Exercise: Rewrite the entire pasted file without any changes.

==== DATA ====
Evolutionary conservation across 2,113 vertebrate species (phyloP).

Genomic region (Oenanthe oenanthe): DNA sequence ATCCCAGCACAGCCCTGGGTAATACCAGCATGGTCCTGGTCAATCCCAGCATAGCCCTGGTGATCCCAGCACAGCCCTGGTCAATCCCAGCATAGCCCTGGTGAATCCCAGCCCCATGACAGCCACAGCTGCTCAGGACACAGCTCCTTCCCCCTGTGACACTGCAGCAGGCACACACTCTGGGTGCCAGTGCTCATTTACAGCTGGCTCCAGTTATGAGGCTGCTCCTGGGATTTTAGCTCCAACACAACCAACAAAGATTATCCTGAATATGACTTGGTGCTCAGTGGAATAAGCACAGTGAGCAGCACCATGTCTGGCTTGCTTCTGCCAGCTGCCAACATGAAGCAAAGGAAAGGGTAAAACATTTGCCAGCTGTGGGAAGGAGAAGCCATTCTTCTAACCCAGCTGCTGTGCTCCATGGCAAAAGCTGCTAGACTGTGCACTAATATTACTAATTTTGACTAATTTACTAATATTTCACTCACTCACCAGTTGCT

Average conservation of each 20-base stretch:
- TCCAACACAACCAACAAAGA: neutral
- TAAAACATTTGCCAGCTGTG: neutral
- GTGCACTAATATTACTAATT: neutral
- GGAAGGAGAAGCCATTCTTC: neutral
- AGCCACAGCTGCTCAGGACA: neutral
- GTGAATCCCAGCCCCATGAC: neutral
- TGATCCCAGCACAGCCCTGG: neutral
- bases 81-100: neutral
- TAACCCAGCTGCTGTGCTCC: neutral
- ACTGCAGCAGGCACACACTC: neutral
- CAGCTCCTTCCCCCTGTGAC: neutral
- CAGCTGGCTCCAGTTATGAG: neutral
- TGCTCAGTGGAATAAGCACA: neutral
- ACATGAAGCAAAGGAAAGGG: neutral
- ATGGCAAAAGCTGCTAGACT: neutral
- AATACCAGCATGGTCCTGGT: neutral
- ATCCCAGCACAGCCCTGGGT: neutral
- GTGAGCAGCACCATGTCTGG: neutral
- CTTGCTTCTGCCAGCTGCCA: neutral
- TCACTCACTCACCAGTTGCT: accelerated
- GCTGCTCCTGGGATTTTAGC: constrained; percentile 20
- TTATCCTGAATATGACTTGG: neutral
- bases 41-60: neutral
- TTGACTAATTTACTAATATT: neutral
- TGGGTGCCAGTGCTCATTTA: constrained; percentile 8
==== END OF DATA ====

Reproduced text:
Evolutionary conservation across 2,113 vertebrate species (phyloP).

Genomic region (Oenanthe oenanthe): DNA sequence ATCCCAGCACAGCCCTGGGTAATACCAGCATGGTCCTGGTCAATCCCAGCATAGCCCTGGTGATCCCAGCACAGCCCTGGTCAATCCCAGCATAGCCCTGGTGAATCCCAGCCCCATGACAGCCACAGCTGCTCAGGACACAGCTCCTTCCCCCTGTGACACTGCAGCAGGCACACACTCTGGGTGCCAGTGCTCATTTACAGCTGGCTCCAGTTATGAGGCTGCTCCTGGGATTTTAGCTCCAACACAACCAACAAAGATTATCCTGAATATGACTTGGTGCTCAGTGGAATAAGCACAGTGAGCAGCACCATGTCTGGCTTGCTTCTGCCAGCTGCCAACATGAAGCAAAGGAAAGGGTAAAACATTTGCCAGCTGTGGGAAGGAGAAGCCATTCTTCTAACCCAGCTGCTGTGCTCCATGGCAAAAGCTGCTAGACTGTGCACTAATATTACTAATTTTGACTAATTTACTAATATTTCACTCACTCACCAGTTGCT

Average conservation of each 20-base stretch:
- TCCAACACAACCAACAAAGA: neutral
- TAAAACATTTGCCAGCTGTG: neutral
- GTGCACTAATATTACTAATT: neutral
- GGAAGGAGAAGCCATTCTTC: neutral
- AGCCACAGCTGCTCAGGACA: neutral
- GTGAATCCCAGCCCCATGAC: neutral
- TGATCCCAGCACAGCCCTGG: neutral
- bases 81-100: neutral
- TAACCCAGCTGCTGTGCTCC: neutral
- ACTGCAGCAGGCACACACTC: neutral
- CAGCTCCTTCCCCCTGTGAC: neutral
- CAGCTGGCTCCAGTTATGAG: neutral
- TGCTCAGTGGAATAAGCACA: neutral
- ACATGAAGCAAAGGAAAGGG: neutral
- ATGGCAAAAGCTGCTAGACT: neutral
- AATACCAGCATGGTCCTGGT: neutral
- ATCCCAGCACAGCCCTGGGT: neutral
- GTGAGCAGCACCATGTCTGG: neutral
- CTTGCTTCTGCCAGCTGCCA: neutral
- TCACTCACTCACCAGTTGCT: accelerated
- GCTGCTCCTGGGATTTTAGC: constrained; percentile 20
- TTATCCTGAATATGACTTGG: neutral
- bases 41-60: neutral
- TTGACTAATTTACTAATATT: neutral
- TGGGTGCCAGTGCTCATTTA: constrained; percentile 8